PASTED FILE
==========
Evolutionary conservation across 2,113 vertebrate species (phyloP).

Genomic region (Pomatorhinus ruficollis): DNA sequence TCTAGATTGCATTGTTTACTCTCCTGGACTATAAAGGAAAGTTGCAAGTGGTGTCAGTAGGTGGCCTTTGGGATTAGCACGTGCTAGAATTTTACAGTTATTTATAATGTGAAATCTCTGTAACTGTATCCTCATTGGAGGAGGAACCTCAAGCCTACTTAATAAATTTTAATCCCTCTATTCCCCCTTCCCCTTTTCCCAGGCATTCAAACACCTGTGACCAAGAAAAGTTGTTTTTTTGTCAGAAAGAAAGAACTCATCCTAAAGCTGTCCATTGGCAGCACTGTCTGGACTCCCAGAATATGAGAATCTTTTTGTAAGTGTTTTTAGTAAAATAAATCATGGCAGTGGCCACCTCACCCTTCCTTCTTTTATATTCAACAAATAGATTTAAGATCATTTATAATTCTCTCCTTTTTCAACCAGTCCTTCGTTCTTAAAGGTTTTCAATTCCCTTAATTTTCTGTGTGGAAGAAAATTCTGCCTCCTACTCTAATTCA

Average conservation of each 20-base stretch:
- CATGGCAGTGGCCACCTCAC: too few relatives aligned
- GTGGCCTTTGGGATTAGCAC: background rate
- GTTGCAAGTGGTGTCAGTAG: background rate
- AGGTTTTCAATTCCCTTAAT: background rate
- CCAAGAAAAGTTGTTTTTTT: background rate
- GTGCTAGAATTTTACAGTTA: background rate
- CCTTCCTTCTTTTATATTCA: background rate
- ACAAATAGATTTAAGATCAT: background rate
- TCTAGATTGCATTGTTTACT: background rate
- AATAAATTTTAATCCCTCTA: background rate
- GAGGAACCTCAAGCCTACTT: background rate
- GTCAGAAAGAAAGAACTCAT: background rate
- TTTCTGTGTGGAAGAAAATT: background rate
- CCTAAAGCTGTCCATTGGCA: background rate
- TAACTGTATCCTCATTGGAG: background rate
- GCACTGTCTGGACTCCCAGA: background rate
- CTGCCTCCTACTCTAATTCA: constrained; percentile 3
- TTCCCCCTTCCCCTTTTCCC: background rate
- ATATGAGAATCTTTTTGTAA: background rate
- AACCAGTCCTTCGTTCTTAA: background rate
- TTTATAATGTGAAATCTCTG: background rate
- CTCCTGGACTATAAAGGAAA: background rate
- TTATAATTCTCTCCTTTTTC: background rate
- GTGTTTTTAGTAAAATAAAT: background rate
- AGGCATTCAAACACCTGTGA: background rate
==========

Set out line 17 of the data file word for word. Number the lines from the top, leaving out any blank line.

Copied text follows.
- CCTAAAGCTGTCCATTGGCA: background rate